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A North Carolina Pie That Elicits An 'Oh My God' Response

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A North Carolina Pie That Elicits An 'Oh My God' Response

A North Carolina Pie That Elicits An 'Oh My God' Response

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MELISSA BLOCK, HOST:

There are days for cake, days for ice cream and cookies. But every now and then - especially after a big, satisfying meal - you might be inclined to just say no to dessert. Well, after this latest installment of our Found Recipes series, you might want to rethink that.

KATIE WORKMAN: Hi, I'm Katie Workman. I'm the author of "The Mom 100 Cookbook," and the creator of the Mom100.com blog. And I'm here to tell you about the most amazing pie I think I've ever had.

(SOUNDBITE FROM SONG "IT HAD TO BE YOU")

WORKMAN: I went down to North Carolina, and I made a beeline for Crook's Corner, which is a fabulous destination restaurant. It's been there for a very long time. It's a shrimp and grits and fried oysters and hushpuppies kind of Southern food restaurant. And the longtime chef, Bill Smith, was sending us out so much food. And we were having this amazing dinner, eating more than I think I've ever eaten in my entire life.

I had no intention of eating dessert, and then he sent out this pie. It is a creamy citrus filling - much like the filling of a key lime pie, or a lemon meringue pie - covered with billows of whipped cream; but the crust is made out of saltines. So it's this dense, crispy, thick, saltine-salty crust, which is such an amazing balance to this tanginess, and the sweetness of the inside.

When I first took a bite of this pie, I think the only reaction I had was, oh, my God; oh, my God; oh, my God. For quite a while, that was pretty much the only thing I could say. It definitely was a slightly "Harry Met Sally" moment. I think I was under control, but I was in sort of a fugue state, so I can't be sure.

BILL SMITH: Well, first of all, it's not really my pie. It's a pie that's served all over the coast of eastern North Carolina. My name is Bill Smith, and I am the chef at Crook's Corner Restaurant in Chapel Hill, N.C. I called it Atlantic Beach Pie but down there, it's just called lemon pie. When we were growing up, everybody believed that - for some reason - that if you ate any kind of dessert after having seafood, that you would drop dead sick.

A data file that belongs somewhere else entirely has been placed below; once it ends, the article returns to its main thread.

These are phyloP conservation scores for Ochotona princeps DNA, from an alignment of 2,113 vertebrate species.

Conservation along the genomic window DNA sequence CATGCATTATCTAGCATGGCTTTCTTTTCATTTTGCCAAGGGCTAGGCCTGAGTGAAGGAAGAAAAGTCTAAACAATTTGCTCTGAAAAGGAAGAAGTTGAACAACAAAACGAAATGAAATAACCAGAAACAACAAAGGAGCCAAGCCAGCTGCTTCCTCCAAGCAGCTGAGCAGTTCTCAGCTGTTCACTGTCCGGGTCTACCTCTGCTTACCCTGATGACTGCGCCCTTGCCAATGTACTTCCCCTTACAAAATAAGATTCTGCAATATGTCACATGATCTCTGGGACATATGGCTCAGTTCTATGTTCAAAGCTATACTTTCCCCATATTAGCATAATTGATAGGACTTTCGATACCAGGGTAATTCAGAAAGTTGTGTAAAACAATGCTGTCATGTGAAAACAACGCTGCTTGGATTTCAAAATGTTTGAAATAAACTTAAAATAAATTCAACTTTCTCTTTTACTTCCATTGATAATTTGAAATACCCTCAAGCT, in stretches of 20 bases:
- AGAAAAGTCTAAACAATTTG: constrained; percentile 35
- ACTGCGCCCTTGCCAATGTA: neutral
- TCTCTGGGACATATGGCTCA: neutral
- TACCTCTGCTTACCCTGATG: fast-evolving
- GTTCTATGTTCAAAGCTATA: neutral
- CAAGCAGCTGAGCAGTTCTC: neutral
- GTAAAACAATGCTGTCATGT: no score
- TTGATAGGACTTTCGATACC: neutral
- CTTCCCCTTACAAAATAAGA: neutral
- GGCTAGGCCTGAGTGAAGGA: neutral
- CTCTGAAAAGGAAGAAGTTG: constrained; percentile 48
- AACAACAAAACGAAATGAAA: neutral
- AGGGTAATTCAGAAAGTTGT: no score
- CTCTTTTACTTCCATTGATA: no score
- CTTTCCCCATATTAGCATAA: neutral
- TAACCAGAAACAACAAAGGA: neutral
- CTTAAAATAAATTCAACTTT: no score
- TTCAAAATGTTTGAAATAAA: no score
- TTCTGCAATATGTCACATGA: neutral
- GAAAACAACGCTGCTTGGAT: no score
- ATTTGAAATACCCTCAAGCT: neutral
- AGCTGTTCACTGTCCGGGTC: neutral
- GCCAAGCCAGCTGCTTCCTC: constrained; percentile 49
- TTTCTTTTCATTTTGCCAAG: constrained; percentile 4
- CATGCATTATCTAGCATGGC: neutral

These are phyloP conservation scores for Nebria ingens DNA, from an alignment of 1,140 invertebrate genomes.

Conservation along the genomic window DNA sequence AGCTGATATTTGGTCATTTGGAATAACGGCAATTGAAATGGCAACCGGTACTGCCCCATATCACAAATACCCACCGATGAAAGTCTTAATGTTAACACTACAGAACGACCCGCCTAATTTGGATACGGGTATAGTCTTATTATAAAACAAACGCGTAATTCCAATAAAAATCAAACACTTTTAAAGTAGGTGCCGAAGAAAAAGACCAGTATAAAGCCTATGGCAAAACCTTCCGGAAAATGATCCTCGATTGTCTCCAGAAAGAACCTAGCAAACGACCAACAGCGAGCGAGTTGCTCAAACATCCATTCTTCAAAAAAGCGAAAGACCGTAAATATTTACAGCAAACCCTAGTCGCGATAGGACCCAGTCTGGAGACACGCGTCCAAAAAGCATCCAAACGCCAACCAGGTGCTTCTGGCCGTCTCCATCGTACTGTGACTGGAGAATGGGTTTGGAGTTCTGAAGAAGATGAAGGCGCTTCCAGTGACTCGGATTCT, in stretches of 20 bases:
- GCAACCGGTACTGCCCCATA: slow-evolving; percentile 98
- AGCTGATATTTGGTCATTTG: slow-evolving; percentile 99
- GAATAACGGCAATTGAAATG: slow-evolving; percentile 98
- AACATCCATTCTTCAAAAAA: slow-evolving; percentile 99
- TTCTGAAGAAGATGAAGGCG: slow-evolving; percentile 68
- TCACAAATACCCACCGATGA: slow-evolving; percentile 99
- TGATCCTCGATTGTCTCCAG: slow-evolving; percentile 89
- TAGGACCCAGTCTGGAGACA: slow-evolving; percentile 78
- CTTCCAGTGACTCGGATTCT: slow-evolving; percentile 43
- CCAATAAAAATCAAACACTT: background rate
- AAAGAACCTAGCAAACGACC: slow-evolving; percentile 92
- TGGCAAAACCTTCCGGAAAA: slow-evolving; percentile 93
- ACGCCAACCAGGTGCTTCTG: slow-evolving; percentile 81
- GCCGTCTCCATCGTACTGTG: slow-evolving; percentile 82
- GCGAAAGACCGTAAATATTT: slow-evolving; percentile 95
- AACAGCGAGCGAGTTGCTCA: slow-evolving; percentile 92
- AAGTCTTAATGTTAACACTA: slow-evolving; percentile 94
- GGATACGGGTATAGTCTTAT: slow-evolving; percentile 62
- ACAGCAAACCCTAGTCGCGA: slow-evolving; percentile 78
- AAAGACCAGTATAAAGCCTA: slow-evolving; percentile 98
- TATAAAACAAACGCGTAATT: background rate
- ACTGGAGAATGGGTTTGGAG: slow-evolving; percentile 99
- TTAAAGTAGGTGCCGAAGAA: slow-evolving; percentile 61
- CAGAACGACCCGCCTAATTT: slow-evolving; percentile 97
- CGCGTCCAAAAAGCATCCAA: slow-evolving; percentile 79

I asked my mother about that. I said, why do we think that? She said, I still think that. She still won't do it. But anyway, the one exception was this lemon pie that all the fish restaurants along the coast served. The best thing about this dessert is it takes like four seconds to make. You cook the crust for, like, 15 minutes and then the filling, another 15 minutes. You don't have to wait for the crust to cool.

The only thing that takes any time is it has to cool enough when you're done so you can cut it without making a mess, but it couldn't be faster.

WORKMAN: Oh, yes. I have that recipe and the pie was so ridiculously easy to make, but I'll tell you there was slightly sad grand finale to this pie, which is we ate a chunk of it and I covered it gently with saran wrap and we took it in the car someplace. And my husband left the car, jumped back and jumped into a different seat in the car and sat on the pie.

And I said, did you just sit on my pie? And he said, I think I did. How do you not know if you've sat on a pie? And I was so sad. Not sad enough to not eat it, but sad nonetheless. It was squished, but it was so good still.

BLOCK: Katie Workman talking about her favorite found recipe, Bill Smith's Atlantic Beach Pie. And yes, you also heard Bill in there. You can get the recipe and see a picture of Katie's pie before it was sat upon on our Found Recipe page at NPR.org.

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